If there was one Dutch player in 2002 who was a likely candidate for a tournament on the moon, it was Harmen Jonkman. Not so much because he would easily pass a space traveller’s test (I don’t see an astronaut’s helmet in Rupert’s cartoon), but rather because there were so few continents left on earth where he hadn’t played yet…
In the five years that followed after the turn of the century, he played more than one hundred games per annum. And this with an average of more than forty moves per game. Of course, this can only be done if you have a very solid opening repertoire (or if you are called Viktor Kortchnoi): 1.e4 with white and taking the royal road with black (if 1.e4 then 1…e5, if 1.d4 then 1…d5). He already played the Berlin Wall before Kramnik did, and also the Queen’s Gambit Accepted was among his favourite variations.
The strategy of playing a lot is not unknown, but it does require quite a bit of discipline. Under no circumstances should any tournament end in a drama, as then your Elo rating will fall through the floor. Let’s check how things went with Jonkman – we will focus on the January list for each year: 2446 (2000), 2389 (2001), 2498 (2002), 2436 (2003), 2421 (2004), 2399 (2005) and 2470 (2006). Hmm… good plan, but what about the execution?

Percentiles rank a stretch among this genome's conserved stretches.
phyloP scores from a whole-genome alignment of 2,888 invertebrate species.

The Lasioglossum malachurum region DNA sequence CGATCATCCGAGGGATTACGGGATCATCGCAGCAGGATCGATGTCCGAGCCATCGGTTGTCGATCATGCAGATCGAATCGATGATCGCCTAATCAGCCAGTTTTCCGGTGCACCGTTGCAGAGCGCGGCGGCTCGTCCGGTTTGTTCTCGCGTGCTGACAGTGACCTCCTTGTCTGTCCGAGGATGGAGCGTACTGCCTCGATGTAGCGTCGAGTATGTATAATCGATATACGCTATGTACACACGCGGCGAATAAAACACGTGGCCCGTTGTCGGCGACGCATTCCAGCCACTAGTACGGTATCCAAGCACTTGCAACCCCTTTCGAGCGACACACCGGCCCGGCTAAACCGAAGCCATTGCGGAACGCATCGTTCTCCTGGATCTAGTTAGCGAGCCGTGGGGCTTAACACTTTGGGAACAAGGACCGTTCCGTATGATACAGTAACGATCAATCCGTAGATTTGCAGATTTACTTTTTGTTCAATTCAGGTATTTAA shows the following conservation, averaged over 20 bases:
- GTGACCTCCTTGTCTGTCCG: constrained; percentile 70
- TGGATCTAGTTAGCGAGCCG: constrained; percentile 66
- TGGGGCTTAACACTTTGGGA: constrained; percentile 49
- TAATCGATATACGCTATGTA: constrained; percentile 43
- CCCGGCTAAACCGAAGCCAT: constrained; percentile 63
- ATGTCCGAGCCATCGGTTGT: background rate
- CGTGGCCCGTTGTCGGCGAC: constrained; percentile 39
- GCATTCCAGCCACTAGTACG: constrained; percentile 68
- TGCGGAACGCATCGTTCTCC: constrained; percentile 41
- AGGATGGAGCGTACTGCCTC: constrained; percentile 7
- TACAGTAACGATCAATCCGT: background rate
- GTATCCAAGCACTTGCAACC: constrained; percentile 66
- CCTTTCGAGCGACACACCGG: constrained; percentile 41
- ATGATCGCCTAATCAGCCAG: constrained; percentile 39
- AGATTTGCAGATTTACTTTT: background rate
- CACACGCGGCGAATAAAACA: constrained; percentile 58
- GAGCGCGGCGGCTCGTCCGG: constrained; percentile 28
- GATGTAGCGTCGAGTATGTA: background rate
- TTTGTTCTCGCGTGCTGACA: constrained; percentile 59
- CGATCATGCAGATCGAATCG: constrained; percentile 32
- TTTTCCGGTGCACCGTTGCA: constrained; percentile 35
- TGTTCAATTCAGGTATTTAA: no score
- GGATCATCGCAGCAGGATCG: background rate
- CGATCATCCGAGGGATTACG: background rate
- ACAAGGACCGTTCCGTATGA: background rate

Harmen’s peak year was 2001: a hundred-point jump in one year, three grandmaster norms, resulting in the GM title. He was awarded it in March 2002, during the FIDE Congress in Goa, but by then Harmen had already finished three more tournaments, as well as a few competition games in various countries…
Of course, Jonkman hadn’t risen from nothing. He was the Dutch U16 champion in 1991, took part in the national trainings (where I met him for the first time) and obtained an International Master norm in 1996, at 21. Not spectacular, but not bad either.
It is interesting to read how the commentators reacted to this unexpected jump. Both Gert Ligterink and Hans Ree were full of praise: ‘This is an achievement to which I raise my hat in respect. There have been many chess players in the Netherlands who got the chance to conquer the grandmaster title under ideal circumstances. The Ligterinks, Langewegs and Böhms of the past were invited to the finest tournaments time after time, but didn’t succeed in achieving what Jonkman did achieve,’ wrote Ligterink in de Volkskrant on 5 January 2002, at least exhibiting a salutary touch of self-mockery.
Ree too put his oar in on 6 September 2003 in NRC, although he focussed more on the indefatigable energy displayed by globe-trotter Jonkman: ‘Two days ago, the Open Dutch Championship started in Dieren. Jonkman was just able to make it. A private plane took him to Toronto, from there he flew to New York, then to Schiphol. He quickly took the train to Dieren, and if there had only been a taxi at the station, he would even have made it to the playing hall before the start of the first round.’
After 2006, Harmen’s life changed completely: he married his Peruvian sweetheart, became the father of two children, and got a job. In recent years we’re seeing him back in the arena now and then. For example, on Schaaksite we could recently read about his adventures in Cuba during the Remedios master tournament. But nowadays he is probably doing this mostly to guide his daughters on their first steps in the chess world… (PvV)